It's like Mac or PC, it's just a different operating system. The icons may be slightly moved, things may work slightly differently, there may be different workflow steps to get to the same thing or do the same thing, but it's all still there and it all still works. It's just for different types of people.

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So your child has just gotten their very own Autism Spectrum Disorder (ASD) diagnosis, or at very least, you strongly suspect that they’re on the spectrum somewhere. Congratulations! As a proud Aspie myself it is my honor and pleasure to welcome you and your family to our little community. I really think you’re going to love it here.

Many times when I’m speaking to parents who are just getting introduced to this new world I’m often asked the same question. Whether the child is 4 or 44, parents all want to know: “Should I talk to my son/daughter about their diagnosis? If so, how? When? What if they’re already pretty turned off to or angry about the “label”?

All great questions. I totally get why this might be weighing on your mind. On one hand, it is really nice to know what is actually going on, but on the other hand, there are completely valid worries about Asperger’s becoming a label and an identity. So let’s answer them one at a time.

Should I talk to my child about their diagnosis?

First, and foremost, I want to say that ultimately this is a decision that only YOU can make. At the end of the day, I’m just the invisible, mysterious guy writing to you through the magic of the internet. I’ve never met you or your child personally, and I don’t know your life story. Therefore I cannot tell you exactly what you should do in your specific situation. I can only offer guidelines that tend to apply 95% of the time.

Generally speaking, there are 3 signs to look for in determining whether or not to have “the talk”.

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Simply put, the AE Process is a way for people with Asperger’s and their families to have a better life. It was created by people with Asperger’s, and has now been tested with tens of thousands of people all around the world.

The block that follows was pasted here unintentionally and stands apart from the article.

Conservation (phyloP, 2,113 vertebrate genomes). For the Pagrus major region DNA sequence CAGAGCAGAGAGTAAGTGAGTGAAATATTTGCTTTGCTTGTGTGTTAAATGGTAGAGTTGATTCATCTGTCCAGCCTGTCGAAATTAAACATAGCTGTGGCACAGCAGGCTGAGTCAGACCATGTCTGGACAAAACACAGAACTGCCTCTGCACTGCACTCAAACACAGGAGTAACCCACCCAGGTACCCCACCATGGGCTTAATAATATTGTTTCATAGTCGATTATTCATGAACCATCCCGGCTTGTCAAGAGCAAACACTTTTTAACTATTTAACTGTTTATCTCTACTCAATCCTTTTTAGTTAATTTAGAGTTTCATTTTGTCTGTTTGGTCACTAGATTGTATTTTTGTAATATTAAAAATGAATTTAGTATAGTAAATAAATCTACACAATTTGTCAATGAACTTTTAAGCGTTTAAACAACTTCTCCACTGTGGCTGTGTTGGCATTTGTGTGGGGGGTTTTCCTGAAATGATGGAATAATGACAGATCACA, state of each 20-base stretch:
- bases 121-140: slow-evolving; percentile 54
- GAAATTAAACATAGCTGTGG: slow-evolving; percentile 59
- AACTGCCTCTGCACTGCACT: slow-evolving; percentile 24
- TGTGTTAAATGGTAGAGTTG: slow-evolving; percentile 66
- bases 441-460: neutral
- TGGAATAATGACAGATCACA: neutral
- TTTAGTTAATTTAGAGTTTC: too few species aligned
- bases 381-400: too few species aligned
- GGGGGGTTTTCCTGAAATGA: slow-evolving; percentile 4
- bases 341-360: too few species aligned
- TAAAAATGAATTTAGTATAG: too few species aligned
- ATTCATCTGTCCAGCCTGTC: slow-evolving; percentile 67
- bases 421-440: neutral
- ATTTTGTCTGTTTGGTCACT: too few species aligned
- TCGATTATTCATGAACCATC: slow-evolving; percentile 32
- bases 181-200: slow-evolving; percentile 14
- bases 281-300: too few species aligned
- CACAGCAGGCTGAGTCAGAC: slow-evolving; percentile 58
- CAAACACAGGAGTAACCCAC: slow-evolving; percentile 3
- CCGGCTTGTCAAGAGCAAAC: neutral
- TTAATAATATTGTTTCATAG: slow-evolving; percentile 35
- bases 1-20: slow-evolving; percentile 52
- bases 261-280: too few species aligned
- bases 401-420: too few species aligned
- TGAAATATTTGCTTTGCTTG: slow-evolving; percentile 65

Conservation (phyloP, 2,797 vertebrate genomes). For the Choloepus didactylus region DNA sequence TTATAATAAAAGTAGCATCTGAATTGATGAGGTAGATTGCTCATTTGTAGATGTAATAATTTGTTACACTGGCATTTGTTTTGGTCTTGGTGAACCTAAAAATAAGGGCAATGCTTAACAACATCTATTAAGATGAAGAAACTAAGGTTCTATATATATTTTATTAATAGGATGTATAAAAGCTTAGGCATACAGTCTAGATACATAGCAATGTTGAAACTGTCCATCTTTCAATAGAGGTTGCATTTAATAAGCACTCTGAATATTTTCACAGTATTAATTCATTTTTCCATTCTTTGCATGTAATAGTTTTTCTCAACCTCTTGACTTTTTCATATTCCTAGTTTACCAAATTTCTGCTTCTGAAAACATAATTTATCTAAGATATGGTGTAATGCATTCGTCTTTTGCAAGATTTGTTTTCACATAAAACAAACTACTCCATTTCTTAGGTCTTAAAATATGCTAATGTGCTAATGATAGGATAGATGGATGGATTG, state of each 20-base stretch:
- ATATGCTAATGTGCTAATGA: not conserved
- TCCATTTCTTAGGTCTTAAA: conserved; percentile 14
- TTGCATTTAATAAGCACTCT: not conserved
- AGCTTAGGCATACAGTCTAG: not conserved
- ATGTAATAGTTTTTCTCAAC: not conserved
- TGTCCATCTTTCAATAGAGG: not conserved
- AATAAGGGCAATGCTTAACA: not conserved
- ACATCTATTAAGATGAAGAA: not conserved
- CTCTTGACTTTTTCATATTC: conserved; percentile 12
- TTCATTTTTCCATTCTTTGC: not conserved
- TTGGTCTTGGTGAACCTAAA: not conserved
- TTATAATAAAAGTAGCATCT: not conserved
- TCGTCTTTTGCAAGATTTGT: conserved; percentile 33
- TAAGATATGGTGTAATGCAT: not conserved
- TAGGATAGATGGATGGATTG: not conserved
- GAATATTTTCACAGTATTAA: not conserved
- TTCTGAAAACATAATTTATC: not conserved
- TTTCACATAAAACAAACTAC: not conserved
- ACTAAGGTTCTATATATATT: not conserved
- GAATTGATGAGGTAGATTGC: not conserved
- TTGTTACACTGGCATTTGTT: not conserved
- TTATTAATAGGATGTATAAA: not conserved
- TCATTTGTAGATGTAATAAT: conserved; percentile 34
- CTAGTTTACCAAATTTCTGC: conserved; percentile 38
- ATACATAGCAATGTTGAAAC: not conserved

They say things like:

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There are 3 main parts to successfully implementing the AE Process. These are: Community & Capacity, Culture & Connection and Change.

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More AE Process Articles

Be. Allow. Accept. This is the essence of “Being With It”. This is one of the simple, most profound tools you will ever come across. (So much so that we hand out wristbands that say “Be with that” to anyone who attends our live events & workshops).

When we say “Be with it” we generally refer to one’s emotional state. So often people with Asperger’s (and their families!) get so overwhelmed, burnt-out and spent that they have very little emotional processing capabilities. Then they forget to process their emotions once things get a bit better, and get stuck in a freeze loop of more and more overwhelm.

Being with it is so simple it can trip people up. All you have to do is let everything be as it is. Don’t try to control, manipulate, change, or make different at all. Let your emotions be. If you get uncomfortable, be with that too.